Addressing needs of diabetic patients
One of the biggest challenges for health care providers today is addressing the continued needs and demands of individuals with chronic illnesses like diabetes. The importance of regular follow-up of diabetic patients with the health care provider is of great significance in averting any long term complications. Studies have reported that strict metabolic control can delay or prevent the progression of complications associated with diabetes[13, 14]. The needs of diabetic patients are not only limited to adequate glycemic control but also correspond with preventing complications; disability limitation and rehabilitation. Some of the Indian studies revealed very poor adherence to treatment regimens due to poor attitude towards the disease and poor health literacy among the general public[15, 16]. The introduction of home blood glucose monitors and widespread use of glycosylated hemoglobin as an indicator of metabolic control has contributed to self-care in diabetes and thus has shifted more responsibility to the patient[17, 18]. In a study done in Scotland, it was suggested that the role of the health professional is crucial to patient’s understanding of their blood glucose fluctuations with an appropriate self-care action.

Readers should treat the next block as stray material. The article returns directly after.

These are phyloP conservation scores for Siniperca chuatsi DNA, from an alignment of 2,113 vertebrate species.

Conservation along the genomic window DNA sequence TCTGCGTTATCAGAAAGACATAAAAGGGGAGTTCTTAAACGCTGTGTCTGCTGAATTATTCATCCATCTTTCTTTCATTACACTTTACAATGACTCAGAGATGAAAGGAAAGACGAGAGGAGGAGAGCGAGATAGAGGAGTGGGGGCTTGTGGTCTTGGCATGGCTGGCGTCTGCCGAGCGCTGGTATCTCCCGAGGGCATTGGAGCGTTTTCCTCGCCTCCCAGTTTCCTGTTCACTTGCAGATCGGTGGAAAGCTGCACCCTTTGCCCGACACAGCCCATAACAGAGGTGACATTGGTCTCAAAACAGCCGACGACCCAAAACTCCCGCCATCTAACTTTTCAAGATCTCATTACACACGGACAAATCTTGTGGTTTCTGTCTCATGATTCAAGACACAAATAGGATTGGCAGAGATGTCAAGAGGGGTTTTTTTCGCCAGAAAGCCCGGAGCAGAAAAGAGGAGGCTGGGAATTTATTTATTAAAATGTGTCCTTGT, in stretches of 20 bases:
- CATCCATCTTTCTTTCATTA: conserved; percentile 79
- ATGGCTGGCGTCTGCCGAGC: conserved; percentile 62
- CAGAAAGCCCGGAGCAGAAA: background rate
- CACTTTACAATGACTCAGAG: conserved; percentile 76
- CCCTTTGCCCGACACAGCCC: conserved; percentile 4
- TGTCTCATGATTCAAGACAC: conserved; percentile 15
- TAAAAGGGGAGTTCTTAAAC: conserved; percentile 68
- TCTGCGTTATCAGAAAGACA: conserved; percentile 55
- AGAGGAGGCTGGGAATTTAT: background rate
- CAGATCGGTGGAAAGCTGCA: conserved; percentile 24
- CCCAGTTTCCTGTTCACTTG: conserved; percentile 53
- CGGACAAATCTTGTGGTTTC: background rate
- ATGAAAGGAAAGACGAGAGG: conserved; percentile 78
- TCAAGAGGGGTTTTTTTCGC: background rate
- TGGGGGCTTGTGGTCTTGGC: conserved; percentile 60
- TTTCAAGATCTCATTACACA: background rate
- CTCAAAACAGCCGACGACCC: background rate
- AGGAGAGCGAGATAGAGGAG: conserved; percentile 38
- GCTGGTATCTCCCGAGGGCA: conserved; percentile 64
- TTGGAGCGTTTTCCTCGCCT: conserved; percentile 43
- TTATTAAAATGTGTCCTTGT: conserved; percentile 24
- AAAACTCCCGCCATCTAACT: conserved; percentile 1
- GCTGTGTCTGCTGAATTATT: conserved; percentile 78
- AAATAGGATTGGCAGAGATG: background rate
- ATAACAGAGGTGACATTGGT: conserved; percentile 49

Self-care in diabetes
Self-care in diabetes has been defined as an evolutionary process of development of knowledge or awareness by learning to survive with the complex nature of the diabetes in a social context[20, 21]. Because the vast majority of day-to-day care in diabetes is handled by patients and/or families, there is an important need for reliable and valid measures for self-management of diabetes[23–25]. There are seven essential self-care behaviors in people with diabetes which predict good outcomes. These are healthy eating, being physically active, monitoring of blood sugar, compliant with medications, good problem-solving skills, healthy coping skills and risk-reduction behaviors. These proposed measures can be useful for both clinicians and educators treating individual patients and for researchers evaluating new approaches to care. Self-report is by far the most practical and cost-effective approach to self-care assessment and yet is often seen as undependable. Diabetes self-care activities are behaviors undertaken by people with or at risk of diabetes in order to successfully manage the disease on their own. All these seven behaviors have been found to be positively correlated with good glycemic control, reduction of complications and improvement in quality of life[27–31]. In addition, it was observed that self-care encompasses not only performing these activities but also the interrelationships between them. Diabetes self-care requires the patient to make many dietary and lifestyle modifications supplemented with the supportive role of healthcare staff for maintaining a higher level of self-confidence leading to a successful behavior change.
Diabetes self management education